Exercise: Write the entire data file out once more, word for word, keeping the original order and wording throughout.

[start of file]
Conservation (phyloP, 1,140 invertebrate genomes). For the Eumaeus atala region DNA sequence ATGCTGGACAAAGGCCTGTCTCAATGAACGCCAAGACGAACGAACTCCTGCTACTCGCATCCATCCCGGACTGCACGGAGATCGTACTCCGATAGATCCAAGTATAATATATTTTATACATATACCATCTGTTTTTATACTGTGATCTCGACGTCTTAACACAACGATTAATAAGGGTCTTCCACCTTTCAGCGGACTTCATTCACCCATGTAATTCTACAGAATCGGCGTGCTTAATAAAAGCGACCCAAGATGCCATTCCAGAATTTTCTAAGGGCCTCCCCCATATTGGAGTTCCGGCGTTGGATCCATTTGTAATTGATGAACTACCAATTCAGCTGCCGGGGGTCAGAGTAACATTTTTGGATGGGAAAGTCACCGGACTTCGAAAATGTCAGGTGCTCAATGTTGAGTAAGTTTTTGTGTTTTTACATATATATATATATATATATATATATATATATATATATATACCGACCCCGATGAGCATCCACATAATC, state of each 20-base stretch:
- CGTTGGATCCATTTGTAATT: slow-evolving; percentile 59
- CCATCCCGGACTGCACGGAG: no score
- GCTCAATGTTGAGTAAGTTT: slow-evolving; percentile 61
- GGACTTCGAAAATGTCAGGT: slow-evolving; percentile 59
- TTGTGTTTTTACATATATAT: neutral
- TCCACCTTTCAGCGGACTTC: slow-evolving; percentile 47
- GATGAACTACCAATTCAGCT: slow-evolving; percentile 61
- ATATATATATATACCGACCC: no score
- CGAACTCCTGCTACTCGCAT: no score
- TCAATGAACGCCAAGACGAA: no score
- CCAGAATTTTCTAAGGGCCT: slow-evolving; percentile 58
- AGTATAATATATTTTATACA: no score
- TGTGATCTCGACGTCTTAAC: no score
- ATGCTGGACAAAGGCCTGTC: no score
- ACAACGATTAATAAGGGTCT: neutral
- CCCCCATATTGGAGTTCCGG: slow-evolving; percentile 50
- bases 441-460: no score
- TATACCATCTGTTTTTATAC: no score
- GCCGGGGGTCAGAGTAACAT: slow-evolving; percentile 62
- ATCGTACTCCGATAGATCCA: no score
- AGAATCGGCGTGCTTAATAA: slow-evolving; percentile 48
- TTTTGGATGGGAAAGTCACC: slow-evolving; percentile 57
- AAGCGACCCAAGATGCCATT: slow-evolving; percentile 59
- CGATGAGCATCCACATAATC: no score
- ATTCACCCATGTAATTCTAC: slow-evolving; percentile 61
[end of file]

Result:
Conservation (phyloP, 1,140 invertebrate genomes). For the Eumaeus atala region DNA sequence ATGCTGGACAAAGGCCTGTCTCAATGAACGCCAAGACGAACGAACTCCTGCTACTCGCATCCATCCCGGACTGCACGGAGATCGTACTCCGATAGATCCAAGTATAATATATTTTATACATATACCATCTGTTTTTATACTGTGATCTCGACGTCTTAACACAACGATTAATAAGGGTCTTCCACCTTTCAGCGGACTTCATTCACCCATGTAATTCTACAGAATCGGCGTGCTTAATAAAAGCGACCCAAGATGCCATTCCAGAATTTTCTAAGGGCCTCCCCCATATTGGAGTTCCGGCGTTGGATCCATTTGTAATTGATGAACTACCAATTCAGCTGCCGGGGGTCAGAGTAACATTTTTGGATGGGAAAGTCACCGGACTTCGAAAATGTCAGGTGCTCAATGTTGAGTAAGTTTTTGTGTTTTTACATATATATATATATATATATATATATATATATATATATATACCGACCCCGATGAGCATCCACATAATC, state of each 20-base stretch:
- CGTTGGATCCATTTGTAATT: slow-evolving; percentile 59
- CCATCCCGGACTGCACGGAG: no score
- GCTCAATGTTGAGTAAGTTT: slow-evolving; percentile 61
- GGACTTCGAAAATGTCAGGT: slow-evolving; percentile 59
- TTGTGTTTTTACATATATAT: neutral
- TCCACCTTTCAGCGGACTTC: slow-evolving; percentile 47
- GATGAACTACCAATTCAGCT: slow-evolving; percentile 61
- ATATATATATATACCGACCC: no score
- CGAACTCCTGCTACTCGCAT: no score
- TCAATGAACGCCAAGACGAA: no score
- CCAGAATTTTCTAAGGGCCT: slow-evolving; percentile 58
- AGTATAATATATTTTATACA: no score
- TGTGATCTCGACGTCTTAAC: no score
- ATGCTGGACAAAGGCCTGTC: no score
- ACAACGATTAATAAGGGTCT: neutral
- CCCCCATATTGGAGTTCCGG: slow-evolving; percentile 50
- bases 441-460: no score
- TATACCATCTGTTTTTATAC: no score
- GCCGGGGGTCAGAGTAACAT: slow-evolving; percentile 62
- ATCGTACTCCGATAGATCCA: no score
- AGAATCGGCGTGCTTAATAA: slow-evolving; percentile 48
- TTTTGGATGGGAAAGTCACC: slow-evolving; percentile 57
- AAGCGACCCAAGATGCCATT: slow-evolving; percentile 59
- CGATGAGCATCCACATAATC: no score
- ATTCACCCATGTAATTCTAC: slow-evolving; percentile 61